Taken from : //www.macnn.com/reviews/beatunes.html
October 16th, 2007Your music library with all the information fixed.
Iím quite meticulous about how I organize my iTunes tracks. I make sure that all my music tracks are labeled and categorized correctly. These details are easily corrupted when switching to a new computer or restoring your iTunes list from your iPod using a utility such as Senuti.
Fix Your Music Library
I was very excited when I first heard about beaTunes. Originally designed to help create playlists of similar types of songs for the working DJ, beaTunes has blossomed into a complete suite for the detail-fixated iTunes user. beaTunes analyzes your music library so that you can fill in missing information and generate better playlists.
When the application starts, beaTunes v1.2.3 also launches iTunes so that it may edit your library. After scanning my music library, beaTunes showed me inconsistencies, including alternate spellings, mismatched genres, and other problems. The inspection window is easy to understand. beaTunes organizes songs into folders labeled by the type of problem it finds. For example, Misspelled Artist Name, Same Album with a Different Artist, and Same Artist with a Different Genre. It also organizes songs by the detected artist, album, or genre.
The error detection capabilities are pleasantly accurate, with few mistakes that are fixed by fine-tuning the search mechanism. I was happy to see that it did just the job that it advertised: beaTunes showed me all of the mixed capitalizations, misspelled artist, and mislabeled genres that plagued my iTunes library.
Fix Library Problems
Fixing the problems is effortless. When it shows you an artist where you have mixed capitalization throughout the name for example, such as System Of A down vs. System of a Down, it provides you with two responses based on the spellings found. You can do nothing or replace the errors with a custom artist name. A list at the bottom of the window shows the tracks that beaTunes wants to modify. You change the highlighted tracks when you choose the new setting.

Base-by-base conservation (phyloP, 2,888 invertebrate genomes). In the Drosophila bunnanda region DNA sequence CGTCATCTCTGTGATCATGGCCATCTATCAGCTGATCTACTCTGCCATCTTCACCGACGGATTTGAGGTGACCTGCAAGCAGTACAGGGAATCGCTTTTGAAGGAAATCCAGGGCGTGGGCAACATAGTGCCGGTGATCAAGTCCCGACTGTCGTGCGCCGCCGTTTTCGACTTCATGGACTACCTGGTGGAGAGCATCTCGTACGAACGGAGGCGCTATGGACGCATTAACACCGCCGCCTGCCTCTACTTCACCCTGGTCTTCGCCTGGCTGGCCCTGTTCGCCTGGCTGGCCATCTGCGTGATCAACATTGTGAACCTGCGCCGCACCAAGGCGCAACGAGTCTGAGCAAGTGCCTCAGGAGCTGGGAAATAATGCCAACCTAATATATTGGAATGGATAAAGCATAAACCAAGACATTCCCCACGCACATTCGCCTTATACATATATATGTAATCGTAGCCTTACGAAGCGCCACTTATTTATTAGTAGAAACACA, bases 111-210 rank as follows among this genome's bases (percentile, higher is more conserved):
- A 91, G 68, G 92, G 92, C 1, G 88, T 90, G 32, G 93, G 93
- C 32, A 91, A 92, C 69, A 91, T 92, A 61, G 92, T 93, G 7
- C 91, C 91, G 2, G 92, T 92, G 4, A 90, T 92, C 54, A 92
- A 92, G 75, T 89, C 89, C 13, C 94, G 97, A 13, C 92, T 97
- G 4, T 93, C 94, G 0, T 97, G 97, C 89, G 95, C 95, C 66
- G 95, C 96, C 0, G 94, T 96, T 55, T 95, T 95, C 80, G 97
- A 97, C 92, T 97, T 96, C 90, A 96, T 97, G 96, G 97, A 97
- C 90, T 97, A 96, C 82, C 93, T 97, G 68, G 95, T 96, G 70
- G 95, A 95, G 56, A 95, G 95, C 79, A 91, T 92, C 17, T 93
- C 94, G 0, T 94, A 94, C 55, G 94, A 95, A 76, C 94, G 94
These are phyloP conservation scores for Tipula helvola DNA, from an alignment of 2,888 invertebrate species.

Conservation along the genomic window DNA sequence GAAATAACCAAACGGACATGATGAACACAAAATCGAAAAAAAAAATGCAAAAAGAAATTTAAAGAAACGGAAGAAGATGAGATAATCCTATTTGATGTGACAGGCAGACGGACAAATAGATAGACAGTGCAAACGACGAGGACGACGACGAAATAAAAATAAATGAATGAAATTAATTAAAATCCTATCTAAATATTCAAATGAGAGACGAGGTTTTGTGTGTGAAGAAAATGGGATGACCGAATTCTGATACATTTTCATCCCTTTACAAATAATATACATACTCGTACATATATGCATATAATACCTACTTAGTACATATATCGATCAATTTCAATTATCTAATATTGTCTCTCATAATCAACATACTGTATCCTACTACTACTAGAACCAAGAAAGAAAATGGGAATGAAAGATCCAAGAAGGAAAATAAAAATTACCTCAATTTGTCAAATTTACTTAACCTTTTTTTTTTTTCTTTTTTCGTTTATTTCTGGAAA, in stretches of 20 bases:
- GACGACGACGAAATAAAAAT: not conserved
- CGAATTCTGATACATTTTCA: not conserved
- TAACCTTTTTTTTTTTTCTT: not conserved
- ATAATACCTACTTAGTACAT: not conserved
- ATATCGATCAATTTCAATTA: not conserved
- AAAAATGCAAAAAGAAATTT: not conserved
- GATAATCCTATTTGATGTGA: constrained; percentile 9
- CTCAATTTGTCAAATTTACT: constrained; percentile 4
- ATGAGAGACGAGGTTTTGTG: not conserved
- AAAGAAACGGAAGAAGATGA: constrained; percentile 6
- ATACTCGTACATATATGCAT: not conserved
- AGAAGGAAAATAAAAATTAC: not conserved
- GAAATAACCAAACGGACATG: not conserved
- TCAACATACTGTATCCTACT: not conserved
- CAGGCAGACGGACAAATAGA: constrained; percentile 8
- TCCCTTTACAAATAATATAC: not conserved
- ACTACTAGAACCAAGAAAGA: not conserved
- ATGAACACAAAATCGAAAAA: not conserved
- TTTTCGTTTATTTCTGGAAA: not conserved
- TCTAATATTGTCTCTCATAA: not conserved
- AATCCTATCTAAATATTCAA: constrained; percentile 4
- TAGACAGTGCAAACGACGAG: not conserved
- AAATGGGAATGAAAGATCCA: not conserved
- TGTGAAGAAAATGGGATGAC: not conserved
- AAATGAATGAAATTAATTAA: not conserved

Inspection Results Screen
There were a few minor incorrect assumptions that cropped up. Some were understandable mistakes based on the pattern of letters, such as Toto and Dido; others were a little perplexing, such as Dunk and Tonic. The well-organized Inspection window let me ignore these odd selections, and de-select the tracks I didnít wish to change, so these issues were not a large concern.
After sorting through my library and making all of the necessary changes, I was free to inspect the rest of beaTunes. If you prefer to play with the application first, you can opt out of scanning your library and do it later. The library scanning can take a long time if you have more than 500 tracks in it.
Create Mood Playlists
The rest of the applicationís features are quite accessible. beaTunes can analyze any number of tracks, and detect various kinds of metadata, such as beats-per-minute, missing artist or album information, detect language of the lyrics, tonal information, as well as song color. You can also remove blank or dead space from the beginning or end of a track. I could not retrieve any missing artist or album information, but it detects the beats per minute and assigns a color to each song as well. The color loosely represents the mood of a song, making it easier to compile an even-sounding playlist that is useful for parties, exercise, or your mood.
Editorial Note: The BeaTunes FAQ includes a link to Baltimore Sun article, in which beats per minute is broken out for exercise. It states 115-120 BPM is ideal for walking, while 120-180 is aimed at cardio workouts. Other useful links that explain more audio features are also noted.
beaTunes can even control iTunes, so if you are in the music business, it makes an excellent DJ companion. A word of caution, if your music library is primarily from the iTunes store, beaTunes may not work well for you. It can only analyze unprotected music, such as iTunes Plus songs or music youíve ripped from your own CDs, because it needs to access the raw audio data, which is not available in DRM protected music.
Thanks to beaTunes, my library is in tip-top shape. The titles are correct, genres are consolidated, and I have a wealth of new information to consider when I customize my playlists. It runs quite fast on my Intel iMac, especially for a java-based application. It is an excellent a companion for the average user as it is for a DJ. You can even try it out for two weeks before you buy.
Small iTunes Library Sorted by Color
Notice the Lock Next to iTunes Purchased Music
Easy to use. Makes good assumptions when suggests fixes in your song library. Adds color and beats per minute information. Cons
Library inspection sometimes yields questionable results. Import of metadata from MusicIP.com doesnít seem to work consistently.